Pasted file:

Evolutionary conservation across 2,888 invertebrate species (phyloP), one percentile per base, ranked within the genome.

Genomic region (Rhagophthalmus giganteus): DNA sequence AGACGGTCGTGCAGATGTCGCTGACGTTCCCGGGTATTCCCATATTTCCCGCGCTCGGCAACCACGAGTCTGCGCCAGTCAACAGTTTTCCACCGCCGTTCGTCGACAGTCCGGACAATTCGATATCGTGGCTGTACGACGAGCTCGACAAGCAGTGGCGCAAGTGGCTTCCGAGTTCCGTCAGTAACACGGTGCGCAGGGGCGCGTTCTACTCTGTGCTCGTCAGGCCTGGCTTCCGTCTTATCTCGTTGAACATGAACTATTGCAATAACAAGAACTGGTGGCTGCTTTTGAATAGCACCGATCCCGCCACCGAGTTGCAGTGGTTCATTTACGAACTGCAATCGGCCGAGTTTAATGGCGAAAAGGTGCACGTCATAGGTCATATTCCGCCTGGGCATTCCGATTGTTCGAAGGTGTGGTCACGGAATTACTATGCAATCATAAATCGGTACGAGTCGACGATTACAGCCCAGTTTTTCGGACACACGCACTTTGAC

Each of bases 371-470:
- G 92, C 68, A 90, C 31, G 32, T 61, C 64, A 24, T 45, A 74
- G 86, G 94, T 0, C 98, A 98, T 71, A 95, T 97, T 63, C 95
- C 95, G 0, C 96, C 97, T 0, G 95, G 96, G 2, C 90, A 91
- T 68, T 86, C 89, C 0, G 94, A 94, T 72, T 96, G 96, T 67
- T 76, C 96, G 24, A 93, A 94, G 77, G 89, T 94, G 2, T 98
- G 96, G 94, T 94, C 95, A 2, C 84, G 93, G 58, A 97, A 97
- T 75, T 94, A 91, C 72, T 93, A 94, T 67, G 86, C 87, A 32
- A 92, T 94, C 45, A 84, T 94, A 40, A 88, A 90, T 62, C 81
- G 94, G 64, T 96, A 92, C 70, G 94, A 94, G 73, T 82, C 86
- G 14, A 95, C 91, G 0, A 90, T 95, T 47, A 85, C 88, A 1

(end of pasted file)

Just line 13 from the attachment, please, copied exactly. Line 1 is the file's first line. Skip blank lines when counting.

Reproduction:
- G 14, A 95, C 91, G 0, A 90, T 95, T 47, A 85, C 88, A 1